The probate process may seem unclear to many individuals after the death of their loved one.  Unless someone is experienced in probate law, it may be confusing and a little intimidating to face the legal system in handling their loved one’s estate. 

However, the process can be broken into three distinct phases, each with its own purpose in handling the estate of someone who has died with or without a will in the State of Georgia. 



The first phase is often referred to as the appointment phase. It is during this part of the proceedings that someone is appointed by the court to represent the estate and handle all of the deceased individual’s affairs. 

If the deceased left a will, the person who will be appointed is normally named in the will as an executor. If the individual did not leave a will, the court will appoint someone as the administrator to handle the estate. 

Before this appointment can happen, a petition to probate the estate needs to be filed with probate court. In the petition, the petitioner will need to provide specific information to allow the court to determine who should be appointed, including whether a will was executed, if someone was named as executor in the will, and if that person is able and willing to be appointed. 

Many other determinations will be made during this portion of the proceedings, including determining whether a bond is required, whether inventories need to be filed, and how much power the executor or administrator will be given. 

Occasionally the court will waive a bond, as well as the inventory requirement. If the executor or administrator can be given expanded power, it makes the process a little easier and less expensive, as it allows the person to handle these matters on his or her own without court involvement. The only court appearances needed will be to open the estate and then to close the estate.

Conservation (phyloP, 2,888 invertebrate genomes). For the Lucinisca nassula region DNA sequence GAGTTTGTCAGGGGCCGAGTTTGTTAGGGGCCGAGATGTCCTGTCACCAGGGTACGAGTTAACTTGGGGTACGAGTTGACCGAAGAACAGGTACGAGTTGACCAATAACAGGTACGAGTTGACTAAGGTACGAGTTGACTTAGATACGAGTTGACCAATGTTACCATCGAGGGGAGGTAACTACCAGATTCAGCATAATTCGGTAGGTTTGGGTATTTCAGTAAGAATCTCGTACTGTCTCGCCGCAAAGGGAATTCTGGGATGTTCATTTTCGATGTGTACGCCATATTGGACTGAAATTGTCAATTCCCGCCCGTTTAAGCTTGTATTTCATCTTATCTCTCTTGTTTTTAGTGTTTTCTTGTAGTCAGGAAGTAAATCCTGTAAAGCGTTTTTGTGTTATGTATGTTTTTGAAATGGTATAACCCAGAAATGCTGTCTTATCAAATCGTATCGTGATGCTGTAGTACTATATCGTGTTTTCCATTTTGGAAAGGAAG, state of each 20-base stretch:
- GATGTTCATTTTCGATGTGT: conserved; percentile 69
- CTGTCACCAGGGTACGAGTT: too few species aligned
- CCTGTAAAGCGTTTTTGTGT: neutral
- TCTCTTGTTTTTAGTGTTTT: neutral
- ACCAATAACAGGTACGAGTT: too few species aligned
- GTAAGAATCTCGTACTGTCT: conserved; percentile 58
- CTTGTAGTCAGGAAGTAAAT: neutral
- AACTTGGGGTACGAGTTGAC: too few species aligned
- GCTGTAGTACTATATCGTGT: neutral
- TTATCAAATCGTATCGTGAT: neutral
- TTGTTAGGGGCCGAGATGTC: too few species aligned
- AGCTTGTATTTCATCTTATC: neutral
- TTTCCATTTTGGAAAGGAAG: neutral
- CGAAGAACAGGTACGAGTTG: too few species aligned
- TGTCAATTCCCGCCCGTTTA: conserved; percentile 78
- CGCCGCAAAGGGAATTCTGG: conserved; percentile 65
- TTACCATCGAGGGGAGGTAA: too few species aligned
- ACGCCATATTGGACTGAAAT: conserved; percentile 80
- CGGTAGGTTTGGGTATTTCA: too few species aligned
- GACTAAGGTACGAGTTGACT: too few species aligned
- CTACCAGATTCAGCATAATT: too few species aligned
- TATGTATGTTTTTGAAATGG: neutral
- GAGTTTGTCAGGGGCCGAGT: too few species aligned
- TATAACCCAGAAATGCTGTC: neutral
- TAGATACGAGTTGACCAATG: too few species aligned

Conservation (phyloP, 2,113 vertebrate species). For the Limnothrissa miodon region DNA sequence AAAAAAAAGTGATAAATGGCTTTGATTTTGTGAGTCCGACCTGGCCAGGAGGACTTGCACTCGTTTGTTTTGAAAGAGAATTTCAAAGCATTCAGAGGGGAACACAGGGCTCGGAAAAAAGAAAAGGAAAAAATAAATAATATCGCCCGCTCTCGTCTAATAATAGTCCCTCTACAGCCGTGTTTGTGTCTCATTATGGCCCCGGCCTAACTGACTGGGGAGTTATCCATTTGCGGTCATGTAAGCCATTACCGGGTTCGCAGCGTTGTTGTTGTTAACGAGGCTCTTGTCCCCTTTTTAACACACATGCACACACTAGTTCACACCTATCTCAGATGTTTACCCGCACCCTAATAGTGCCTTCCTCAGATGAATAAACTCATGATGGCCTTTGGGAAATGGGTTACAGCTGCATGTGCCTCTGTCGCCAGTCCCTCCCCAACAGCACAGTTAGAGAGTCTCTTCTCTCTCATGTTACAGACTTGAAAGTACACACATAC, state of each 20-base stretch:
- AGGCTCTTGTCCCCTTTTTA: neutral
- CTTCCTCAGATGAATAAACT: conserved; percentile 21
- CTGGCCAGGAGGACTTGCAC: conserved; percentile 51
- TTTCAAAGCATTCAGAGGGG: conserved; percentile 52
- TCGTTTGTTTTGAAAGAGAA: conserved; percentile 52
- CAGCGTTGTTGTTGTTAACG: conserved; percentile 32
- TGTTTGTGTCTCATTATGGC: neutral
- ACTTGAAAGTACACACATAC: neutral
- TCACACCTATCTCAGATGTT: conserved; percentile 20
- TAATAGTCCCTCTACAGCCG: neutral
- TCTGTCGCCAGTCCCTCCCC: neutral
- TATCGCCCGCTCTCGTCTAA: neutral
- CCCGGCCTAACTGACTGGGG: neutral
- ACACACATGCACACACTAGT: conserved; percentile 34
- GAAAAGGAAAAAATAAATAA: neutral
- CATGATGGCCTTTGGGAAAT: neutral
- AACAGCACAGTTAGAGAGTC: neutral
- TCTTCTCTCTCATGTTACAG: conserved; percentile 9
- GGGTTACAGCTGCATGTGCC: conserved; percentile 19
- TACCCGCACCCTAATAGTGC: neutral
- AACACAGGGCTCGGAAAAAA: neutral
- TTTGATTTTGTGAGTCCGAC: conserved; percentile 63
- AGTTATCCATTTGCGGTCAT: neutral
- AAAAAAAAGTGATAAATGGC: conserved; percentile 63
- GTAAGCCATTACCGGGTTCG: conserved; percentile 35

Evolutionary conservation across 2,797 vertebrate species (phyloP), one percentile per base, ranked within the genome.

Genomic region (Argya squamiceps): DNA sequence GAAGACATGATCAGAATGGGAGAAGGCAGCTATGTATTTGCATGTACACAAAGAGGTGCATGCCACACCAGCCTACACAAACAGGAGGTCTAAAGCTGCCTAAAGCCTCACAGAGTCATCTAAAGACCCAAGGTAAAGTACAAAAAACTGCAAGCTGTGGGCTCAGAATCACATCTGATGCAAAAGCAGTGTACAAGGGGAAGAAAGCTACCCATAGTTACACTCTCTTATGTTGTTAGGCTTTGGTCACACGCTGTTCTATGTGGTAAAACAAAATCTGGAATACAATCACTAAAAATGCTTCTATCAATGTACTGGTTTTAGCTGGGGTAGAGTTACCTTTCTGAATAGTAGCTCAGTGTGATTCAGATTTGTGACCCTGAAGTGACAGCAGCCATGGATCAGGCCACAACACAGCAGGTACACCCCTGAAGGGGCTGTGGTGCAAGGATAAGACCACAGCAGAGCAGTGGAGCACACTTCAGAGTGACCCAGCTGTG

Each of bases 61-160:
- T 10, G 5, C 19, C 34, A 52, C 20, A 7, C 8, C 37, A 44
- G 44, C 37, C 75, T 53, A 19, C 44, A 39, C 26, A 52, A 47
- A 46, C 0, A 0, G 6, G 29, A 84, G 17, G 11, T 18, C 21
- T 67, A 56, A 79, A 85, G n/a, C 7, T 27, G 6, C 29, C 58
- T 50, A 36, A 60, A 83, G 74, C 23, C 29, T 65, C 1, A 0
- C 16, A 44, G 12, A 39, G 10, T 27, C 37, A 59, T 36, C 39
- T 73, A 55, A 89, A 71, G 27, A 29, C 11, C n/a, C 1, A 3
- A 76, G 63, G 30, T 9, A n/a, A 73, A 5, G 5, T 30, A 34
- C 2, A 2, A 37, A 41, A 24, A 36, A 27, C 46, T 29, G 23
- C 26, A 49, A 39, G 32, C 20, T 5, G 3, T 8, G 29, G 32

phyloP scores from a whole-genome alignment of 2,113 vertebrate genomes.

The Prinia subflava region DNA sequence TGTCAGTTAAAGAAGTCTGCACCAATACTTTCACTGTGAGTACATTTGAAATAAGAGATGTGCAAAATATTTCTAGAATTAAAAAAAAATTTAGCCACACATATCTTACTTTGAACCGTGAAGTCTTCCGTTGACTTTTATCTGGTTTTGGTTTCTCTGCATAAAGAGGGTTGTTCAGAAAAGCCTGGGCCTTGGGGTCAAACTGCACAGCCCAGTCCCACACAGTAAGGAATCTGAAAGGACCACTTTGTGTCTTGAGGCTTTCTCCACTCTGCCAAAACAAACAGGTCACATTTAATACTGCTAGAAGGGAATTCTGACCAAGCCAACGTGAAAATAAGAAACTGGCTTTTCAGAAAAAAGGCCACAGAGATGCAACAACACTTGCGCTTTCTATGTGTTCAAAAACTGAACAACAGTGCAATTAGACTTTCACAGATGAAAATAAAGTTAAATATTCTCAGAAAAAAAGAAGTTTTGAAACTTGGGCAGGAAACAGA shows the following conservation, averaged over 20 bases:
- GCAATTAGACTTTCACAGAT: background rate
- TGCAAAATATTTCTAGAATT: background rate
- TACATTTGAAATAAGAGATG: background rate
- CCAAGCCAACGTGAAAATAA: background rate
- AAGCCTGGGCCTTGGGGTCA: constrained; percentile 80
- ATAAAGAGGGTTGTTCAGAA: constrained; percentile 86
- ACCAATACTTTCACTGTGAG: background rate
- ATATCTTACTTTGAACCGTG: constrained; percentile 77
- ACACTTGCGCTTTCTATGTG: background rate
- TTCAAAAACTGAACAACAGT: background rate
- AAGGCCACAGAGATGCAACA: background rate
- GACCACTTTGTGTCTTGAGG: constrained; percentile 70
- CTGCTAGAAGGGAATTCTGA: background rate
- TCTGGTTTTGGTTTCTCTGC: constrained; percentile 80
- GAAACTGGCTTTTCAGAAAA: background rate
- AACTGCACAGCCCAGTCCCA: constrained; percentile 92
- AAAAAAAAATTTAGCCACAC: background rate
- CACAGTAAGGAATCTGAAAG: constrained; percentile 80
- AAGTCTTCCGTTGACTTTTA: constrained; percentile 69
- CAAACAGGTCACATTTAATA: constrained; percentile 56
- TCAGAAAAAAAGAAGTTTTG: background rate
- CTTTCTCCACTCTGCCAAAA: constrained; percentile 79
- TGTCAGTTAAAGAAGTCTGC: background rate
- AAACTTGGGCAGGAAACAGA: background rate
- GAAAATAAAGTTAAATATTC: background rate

Administration of the Estate 

Once the estate is officially opened, the next phase involves the administration of the estate. The administration includes determining the assets of the deceased, as well as the debts. Administering is essentially “settling the affairs” of the deceased. 

If the beneficiaries or descendants of the deceased intend to keep any property or sell it, these decisions will need to be made during this phase of the probate case.  If the deceased did not include this information in his/her will, the division of property will be decided according to Georgia’s intestacy laws. 

It is also during this phase that the executor or administrator will need to determine who the creditors are, which ones will be paid and how much. This phase can take some time, especially if assets are hard to locate, or if creditors have filed claims against the estate. 


Distribution and Discharge of the Estate 

After the assets and debts have been handled, the next stage of probate involves distribution and discharge. The purpose of this phase of the proceedings is to officially close up the estate. 

The executor or administrator will need to inform the court that all of the distributions have been made appropriately and all creditors have been properly handled. Many times, this phase will involve a court proceeding, especially if there is a creditor dispute that needs to be resolved or if beneficiaries are fighting over the distribution of the estate. The executor or administrator can also request a fee at this point for his or her services. If any taxes need to be paid, that will need to occur before the estate closes. 

Georgia probate law allows two different ways to close an estate. The executor or administrator can ask the court to close the estate, or the executor or administrator can ask the court to close the estate but still maintain a liability shield to protect the executor or administrator from any additional claims. 

Many times, this second option is the preferable option to protect the executor or administrator if any additional claims are anticipated. A probate attorney can discuss these options before deciding how to proceed in properly closing the estate and moving forward. 


Contact Brian M. Douglas, LLC Today!

Although we’ve simplified the probate process into three phases here, the process can quickly become complicated without the assistance of an experienced probate attorney. 

Call us at 770-933-9009 to schedule your consultation with a Greater Atlanta area probate lawyer today!